At the sabbath the peasant was free to do as he pleased. He was feared, also; and in his lifelong oppression, this gave him some dignity, some sense of freedom. Here he could give himself to excitement without the interference of the Church, that wanted to regulate even human emotions. If this was Satanic, the peasant thought, I shall cling to Satan. So, the argument here is that the Christian church created diabolical Satanism, through its dualistic teachings and its oppression of the peasant (necessary to support the feudal system) I generally agree with the argument, and I myself am a bit happily surprised to see such a sympathetic explanation given in the book I described! Anyway, that's the background, the connection between "the Old Religion" and Medieval (sometimes diabolical) witchcraft, which leads to the connection to us. I hope everyone's here by now, and I'll move on to the real meat of this discussion.

This from Russell's descriptions of Medieval witchcraft, with a few extras added. First, where did the idea of demons, the Christian's Satan, etc. come from? The sorcery (indigenous magical practices) of most cultures involved incantations supposed to summon spirits to aid the sorcerer. In many societies the connection between sorcery and the spirits was not explicitly formulated. But in both Greco-Roman and Hebrew thought, the connection was defined or elaborated. The Greeks believed that all sorcerers drew upon the aid of spirits called "daimones" or "daimonia". A Greek "demon" could be either malevolent or benevolent. It could be almost a god (theos) or it could be a petty spirit. In the thought of Plotinus (205-270 CE) and other Neoplatonists, the demons occupied an ontological rank between the gods and humanity. The Hebrews gradually developed the idea of the mal'akh, originally a manifestation of God's power, later an independent spirit sent down as a messenger by God. In Greek translations of Hebrew, mal'akh became "angelos", "messenger". Christians eventually identified "angels" with the Greek "demons" and defined them as beings ontologically between God and humanity. But a different element gained influence through the apocalyptic writings of the Hellenistic period (200 BCE-150 CE): the belief in evil spirits led by Satan, lord of all evil. The idea had limited precedents in earlier Jewish thought, but gained prominence in the Hellenistic period under the influence of Iranian Mazdaism, or Zoroastrianism. Under such influence the Christians came to divide the Greek "daimones" into two groups, the good angels and the evil demons. The demons were supposed to be angels who, under Satan's leadership, had turned against God and thereby become evil spirits. Sorcerers sought to compel spirits to carry out their will, but angels under God's command could not be compelled; thus it was supposed that one practicing sorcery might well be drawing upon the aid of evil demons. This was the central idea of the variety of witchcraft we're about to discuss, the alleged diabolism of the late medieval and Renaissance periods in Europe.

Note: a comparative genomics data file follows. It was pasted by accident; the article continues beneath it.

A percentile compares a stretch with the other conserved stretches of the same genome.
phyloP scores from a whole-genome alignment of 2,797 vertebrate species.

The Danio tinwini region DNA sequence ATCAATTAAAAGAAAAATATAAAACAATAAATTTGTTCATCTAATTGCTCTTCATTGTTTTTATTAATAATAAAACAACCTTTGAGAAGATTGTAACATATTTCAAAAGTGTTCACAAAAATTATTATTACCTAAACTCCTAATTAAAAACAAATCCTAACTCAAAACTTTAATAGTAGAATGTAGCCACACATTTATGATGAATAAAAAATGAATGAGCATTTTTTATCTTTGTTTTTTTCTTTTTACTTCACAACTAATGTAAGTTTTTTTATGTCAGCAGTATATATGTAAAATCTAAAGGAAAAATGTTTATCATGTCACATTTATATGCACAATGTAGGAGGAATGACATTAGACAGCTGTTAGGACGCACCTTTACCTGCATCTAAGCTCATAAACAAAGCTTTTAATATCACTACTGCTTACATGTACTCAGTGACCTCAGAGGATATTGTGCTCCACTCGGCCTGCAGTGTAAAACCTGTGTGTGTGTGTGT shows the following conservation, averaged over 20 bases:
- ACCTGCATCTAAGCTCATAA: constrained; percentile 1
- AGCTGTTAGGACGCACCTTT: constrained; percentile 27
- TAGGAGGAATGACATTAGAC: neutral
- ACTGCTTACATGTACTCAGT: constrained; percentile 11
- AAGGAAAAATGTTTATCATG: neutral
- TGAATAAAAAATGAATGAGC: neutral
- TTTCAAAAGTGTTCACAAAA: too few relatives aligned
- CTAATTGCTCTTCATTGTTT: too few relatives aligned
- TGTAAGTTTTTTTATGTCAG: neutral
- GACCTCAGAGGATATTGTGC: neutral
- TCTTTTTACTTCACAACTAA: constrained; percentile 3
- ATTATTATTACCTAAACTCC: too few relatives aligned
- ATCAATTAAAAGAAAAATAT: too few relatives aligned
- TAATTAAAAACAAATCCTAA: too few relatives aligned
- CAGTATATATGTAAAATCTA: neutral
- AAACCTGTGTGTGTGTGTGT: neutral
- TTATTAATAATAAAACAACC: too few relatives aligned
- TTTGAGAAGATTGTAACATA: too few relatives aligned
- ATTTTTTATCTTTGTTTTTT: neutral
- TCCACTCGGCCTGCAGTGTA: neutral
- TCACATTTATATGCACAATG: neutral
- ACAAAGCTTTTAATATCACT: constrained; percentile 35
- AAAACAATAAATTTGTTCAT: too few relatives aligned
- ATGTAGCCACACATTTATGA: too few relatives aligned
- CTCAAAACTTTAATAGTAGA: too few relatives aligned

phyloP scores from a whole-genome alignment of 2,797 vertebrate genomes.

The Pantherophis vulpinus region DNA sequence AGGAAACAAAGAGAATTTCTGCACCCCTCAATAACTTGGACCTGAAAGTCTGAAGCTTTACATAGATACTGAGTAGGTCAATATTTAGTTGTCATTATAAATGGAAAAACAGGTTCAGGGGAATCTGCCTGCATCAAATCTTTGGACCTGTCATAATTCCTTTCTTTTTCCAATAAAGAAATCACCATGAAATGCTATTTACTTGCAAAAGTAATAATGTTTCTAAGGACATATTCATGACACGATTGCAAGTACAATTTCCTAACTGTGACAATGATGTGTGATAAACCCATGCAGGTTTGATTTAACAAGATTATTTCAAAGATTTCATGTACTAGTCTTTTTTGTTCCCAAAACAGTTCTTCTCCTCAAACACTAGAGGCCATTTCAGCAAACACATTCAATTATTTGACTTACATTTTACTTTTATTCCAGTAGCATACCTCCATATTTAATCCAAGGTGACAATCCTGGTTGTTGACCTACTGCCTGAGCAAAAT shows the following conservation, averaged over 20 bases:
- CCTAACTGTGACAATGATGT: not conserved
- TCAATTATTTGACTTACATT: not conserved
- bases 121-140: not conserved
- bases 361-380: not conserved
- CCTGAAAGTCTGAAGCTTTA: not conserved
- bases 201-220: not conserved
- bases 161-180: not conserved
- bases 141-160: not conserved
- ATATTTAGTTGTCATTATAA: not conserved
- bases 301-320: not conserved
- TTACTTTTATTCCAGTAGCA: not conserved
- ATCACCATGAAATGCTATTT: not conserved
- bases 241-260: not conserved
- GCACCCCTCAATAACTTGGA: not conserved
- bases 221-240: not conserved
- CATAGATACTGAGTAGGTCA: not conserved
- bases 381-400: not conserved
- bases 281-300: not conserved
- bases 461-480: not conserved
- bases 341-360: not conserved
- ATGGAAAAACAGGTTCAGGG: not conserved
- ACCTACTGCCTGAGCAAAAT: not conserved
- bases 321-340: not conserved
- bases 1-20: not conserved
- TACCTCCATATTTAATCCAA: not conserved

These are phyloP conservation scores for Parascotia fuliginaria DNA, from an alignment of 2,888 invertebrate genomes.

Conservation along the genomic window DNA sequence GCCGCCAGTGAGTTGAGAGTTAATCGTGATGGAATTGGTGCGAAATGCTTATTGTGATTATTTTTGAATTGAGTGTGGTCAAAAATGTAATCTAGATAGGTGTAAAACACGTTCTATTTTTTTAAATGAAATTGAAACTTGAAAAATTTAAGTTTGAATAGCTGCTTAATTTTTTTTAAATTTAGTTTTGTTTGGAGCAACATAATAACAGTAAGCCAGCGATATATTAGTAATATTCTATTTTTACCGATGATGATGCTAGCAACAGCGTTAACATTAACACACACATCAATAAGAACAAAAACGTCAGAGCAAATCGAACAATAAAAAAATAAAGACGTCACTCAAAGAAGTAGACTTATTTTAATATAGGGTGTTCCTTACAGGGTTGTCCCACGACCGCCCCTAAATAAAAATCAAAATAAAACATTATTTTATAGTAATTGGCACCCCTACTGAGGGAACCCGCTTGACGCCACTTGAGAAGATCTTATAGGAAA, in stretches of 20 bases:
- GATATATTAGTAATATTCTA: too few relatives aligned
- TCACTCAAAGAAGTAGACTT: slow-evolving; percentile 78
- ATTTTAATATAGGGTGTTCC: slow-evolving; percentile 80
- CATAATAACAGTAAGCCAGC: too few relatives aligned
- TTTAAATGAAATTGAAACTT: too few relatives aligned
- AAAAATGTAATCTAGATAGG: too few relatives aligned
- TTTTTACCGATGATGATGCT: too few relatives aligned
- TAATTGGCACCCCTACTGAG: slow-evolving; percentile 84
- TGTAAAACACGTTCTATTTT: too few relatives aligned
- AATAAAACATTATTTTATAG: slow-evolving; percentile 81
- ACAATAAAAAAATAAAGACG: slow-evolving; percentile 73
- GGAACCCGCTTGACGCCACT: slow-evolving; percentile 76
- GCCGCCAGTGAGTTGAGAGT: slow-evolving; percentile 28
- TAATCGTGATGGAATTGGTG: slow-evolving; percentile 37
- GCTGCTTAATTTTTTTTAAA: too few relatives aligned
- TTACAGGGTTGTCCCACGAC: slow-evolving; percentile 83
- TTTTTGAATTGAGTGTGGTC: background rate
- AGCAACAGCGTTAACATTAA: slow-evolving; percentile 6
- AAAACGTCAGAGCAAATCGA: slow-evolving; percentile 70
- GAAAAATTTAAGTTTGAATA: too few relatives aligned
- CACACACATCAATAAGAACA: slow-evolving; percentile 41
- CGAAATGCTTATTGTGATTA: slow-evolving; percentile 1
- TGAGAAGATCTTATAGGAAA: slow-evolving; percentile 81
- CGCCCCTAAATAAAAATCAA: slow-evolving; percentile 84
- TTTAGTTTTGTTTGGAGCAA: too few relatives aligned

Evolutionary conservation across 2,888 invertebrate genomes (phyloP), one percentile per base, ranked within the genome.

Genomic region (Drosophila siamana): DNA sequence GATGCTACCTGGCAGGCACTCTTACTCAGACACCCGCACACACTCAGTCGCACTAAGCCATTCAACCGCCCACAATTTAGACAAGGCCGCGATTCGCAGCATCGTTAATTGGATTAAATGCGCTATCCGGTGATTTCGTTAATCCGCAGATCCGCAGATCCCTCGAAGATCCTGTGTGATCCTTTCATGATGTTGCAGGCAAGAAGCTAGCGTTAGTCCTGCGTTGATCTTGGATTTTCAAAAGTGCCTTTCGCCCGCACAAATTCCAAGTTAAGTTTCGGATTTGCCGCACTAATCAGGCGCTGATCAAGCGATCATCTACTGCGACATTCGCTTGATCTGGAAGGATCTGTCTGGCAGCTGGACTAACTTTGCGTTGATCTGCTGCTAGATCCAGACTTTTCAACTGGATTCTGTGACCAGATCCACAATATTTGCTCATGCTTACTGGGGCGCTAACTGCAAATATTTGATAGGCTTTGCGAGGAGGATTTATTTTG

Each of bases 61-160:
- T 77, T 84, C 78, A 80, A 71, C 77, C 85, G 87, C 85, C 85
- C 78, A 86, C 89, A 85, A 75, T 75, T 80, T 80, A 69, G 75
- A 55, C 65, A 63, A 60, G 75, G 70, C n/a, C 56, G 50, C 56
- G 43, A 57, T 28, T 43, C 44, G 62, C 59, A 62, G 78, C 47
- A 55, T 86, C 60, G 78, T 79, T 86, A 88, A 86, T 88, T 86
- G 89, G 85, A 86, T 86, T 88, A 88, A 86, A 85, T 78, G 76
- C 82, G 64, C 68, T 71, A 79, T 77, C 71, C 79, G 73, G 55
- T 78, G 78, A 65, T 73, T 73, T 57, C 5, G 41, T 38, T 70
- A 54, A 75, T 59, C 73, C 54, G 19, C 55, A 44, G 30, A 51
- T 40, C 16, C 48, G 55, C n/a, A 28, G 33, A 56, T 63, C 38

Although simple sorcery had always existed, a new kind of diabolical witchcraft evolved in medieval and early modern Europe. The Christian concept of the devil transformed the idea of the sorcerer into that of the witch, (not modern Wiccan!), consorted with demons and subject of Satan.

Since 1880 this kind of diabolical witchcraft has been subject to four major schools of interpretation. The first, rooted in classical 19th century liberalism, perceived witchcraft as an invention of superstitious and greedy ecclesiastics eager to prosecute witches in order to augment their power and wealth. (This school of thought, in modern version, points out the industry created by the witch-hunts. The whole thing became big business, employing many, many people, ex: the hangman was at one point not allowed to have another job, so he had to survive by making sure there were plenty of executions, etc. Priests, judges, and many others depended on the trials as a vocation.) The second school, that of Margaret Murray, argued that witchcraft represented the survival of the old pagan religion of pre-Christian Europe.